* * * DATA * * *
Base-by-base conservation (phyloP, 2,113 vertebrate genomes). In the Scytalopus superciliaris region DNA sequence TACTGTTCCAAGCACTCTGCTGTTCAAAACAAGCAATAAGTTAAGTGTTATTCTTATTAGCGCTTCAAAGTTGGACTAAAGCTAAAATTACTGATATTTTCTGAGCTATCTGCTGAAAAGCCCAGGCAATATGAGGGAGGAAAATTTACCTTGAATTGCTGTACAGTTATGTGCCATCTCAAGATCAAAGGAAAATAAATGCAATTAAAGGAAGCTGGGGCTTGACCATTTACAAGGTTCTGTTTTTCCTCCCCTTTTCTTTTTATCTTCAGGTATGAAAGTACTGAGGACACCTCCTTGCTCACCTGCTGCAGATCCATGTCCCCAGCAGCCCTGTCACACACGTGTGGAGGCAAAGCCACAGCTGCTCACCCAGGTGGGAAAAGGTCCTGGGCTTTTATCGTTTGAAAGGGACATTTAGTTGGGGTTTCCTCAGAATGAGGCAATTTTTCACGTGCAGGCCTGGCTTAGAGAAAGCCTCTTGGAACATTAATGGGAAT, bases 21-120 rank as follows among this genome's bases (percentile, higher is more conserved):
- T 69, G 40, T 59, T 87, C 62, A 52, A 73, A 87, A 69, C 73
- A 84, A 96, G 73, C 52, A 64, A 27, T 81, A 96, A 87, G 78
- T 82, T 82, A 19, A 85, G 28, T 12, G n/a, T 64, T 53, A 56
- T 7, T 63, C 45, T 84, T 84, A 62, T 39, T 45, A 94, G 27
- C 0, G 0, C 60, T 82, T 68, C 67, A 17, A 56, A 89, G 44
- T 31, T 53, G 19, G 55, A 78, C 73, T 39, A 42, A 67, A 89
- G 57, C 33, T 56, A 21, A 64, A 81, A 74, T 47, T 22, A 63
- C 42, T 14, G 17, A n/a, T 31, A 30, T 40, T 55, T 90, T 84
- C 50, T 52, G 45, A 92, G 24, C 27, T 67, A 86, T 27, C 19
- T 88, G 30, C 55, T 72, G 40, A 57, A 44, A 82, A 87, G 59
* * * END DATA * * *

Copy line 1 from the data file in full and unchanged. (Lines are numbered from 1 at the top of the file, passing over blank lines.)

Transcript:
Base-by-base conservation (phyloP, 2,113 vertebrate genomes). In the Scytalopus superciliaris region DNA sequence TACTGTTCCAAGCACTCTGCTGTTCAAAACAAGCAATAAGTTAAGTGTTATTCTTATTAGCGCTTCAAAGTTGGACTAAAGCTAAAATTACTGATATTTTCTGAGCTATCTGCTGAAAAGCCCAGGCAATATGAGGGAGGAAAATTTACCTTGAATTGCTGTACAGTTATGTGCCATCTCAAGATCAAAGGAAAATAAATGCAATTAAAGGAAGCTGGGGCTTGACCATTTACAAGGTTCTGTTTTTCCTCCCCTTTTCTTTTTATCTTCAGGTATGAAAGTACTGAGGACACCTCCTTGCTCACCTGCTGCAGATCCATGTCCCCAGCAGCCCTGTCACACACGTGTGGAGGCAAAGCCACAGCTGCTCACCCAGGTGGGAAAAGGTCCTGGGCTTTTATCGTTTGAAAGGGACATTTAGTTGGGGTTTCCTCAGAATGAGGCAATTTTTCACGTGCAGGCCTGGCTTAGAGAAAGCCTCTTGGAACATTAATGGGAAT, bases 21-120 rank as follows among this genome's bases (percentile, higher is more conserved):